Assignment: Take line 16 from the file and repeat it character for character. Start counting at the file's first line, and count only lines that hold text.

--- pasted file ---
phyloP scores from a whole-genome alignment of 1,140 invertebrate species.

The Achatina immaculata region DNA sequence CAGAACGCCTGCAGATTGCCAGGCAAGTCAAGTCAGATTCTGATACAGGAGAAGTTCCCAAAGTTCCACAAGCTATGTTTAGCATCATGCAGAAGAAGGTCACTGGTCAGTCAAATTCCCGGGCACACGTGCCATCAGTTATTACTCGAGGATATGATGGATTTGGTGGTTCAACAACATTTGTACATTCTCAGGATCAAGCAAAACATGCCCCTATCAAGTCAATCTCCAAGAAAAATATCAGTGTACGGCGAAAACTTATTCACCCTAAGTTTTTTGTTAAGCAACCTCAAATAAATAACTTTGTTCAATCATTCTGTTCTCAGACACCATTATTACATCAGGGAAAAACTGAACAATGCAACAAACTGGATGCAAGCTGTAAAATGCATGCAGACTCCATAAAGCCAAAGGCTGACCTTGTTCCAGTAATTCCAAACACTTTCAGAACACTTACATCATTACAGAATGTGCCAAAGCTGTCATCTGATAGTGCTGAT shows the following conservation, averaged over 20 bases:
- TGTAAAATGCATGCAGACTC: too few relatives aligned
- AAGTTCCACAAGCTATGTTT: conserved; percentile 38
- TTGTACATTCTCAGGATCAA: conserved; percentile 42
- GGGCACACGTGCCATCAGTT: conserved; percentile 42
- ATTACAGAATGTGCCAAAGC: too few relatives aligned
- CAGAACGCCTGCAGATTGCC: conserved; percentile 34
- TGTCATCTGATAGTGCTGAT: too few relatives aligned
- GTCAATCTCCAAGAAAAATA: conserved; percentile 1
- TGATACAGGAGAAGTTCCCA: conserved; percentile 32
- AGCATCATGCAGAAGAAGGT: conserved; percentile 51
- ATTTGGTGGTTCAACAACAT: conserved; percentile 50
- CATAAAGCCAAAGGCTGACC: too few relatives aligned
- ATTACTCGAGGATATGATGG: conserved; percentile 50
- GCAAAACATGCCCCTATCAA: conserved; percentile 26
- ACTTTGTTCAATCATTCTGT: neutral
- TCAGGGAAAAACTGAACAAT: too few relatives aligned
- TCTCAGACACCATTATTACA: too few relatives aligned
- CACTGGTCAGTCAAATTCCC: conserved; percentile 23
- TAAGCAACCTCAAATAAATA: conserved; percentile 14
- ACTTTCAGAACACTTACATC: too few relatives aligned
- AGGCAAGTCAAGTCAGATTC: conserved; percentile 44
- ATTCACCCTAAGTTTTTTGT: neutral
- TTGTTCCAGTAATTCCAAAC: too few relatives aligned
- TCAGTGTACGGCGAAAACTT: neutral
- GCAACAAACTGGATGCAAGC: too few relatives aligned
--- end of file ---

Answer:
- GCAAAACATGCCCCTATCAA: conserved; percentile 26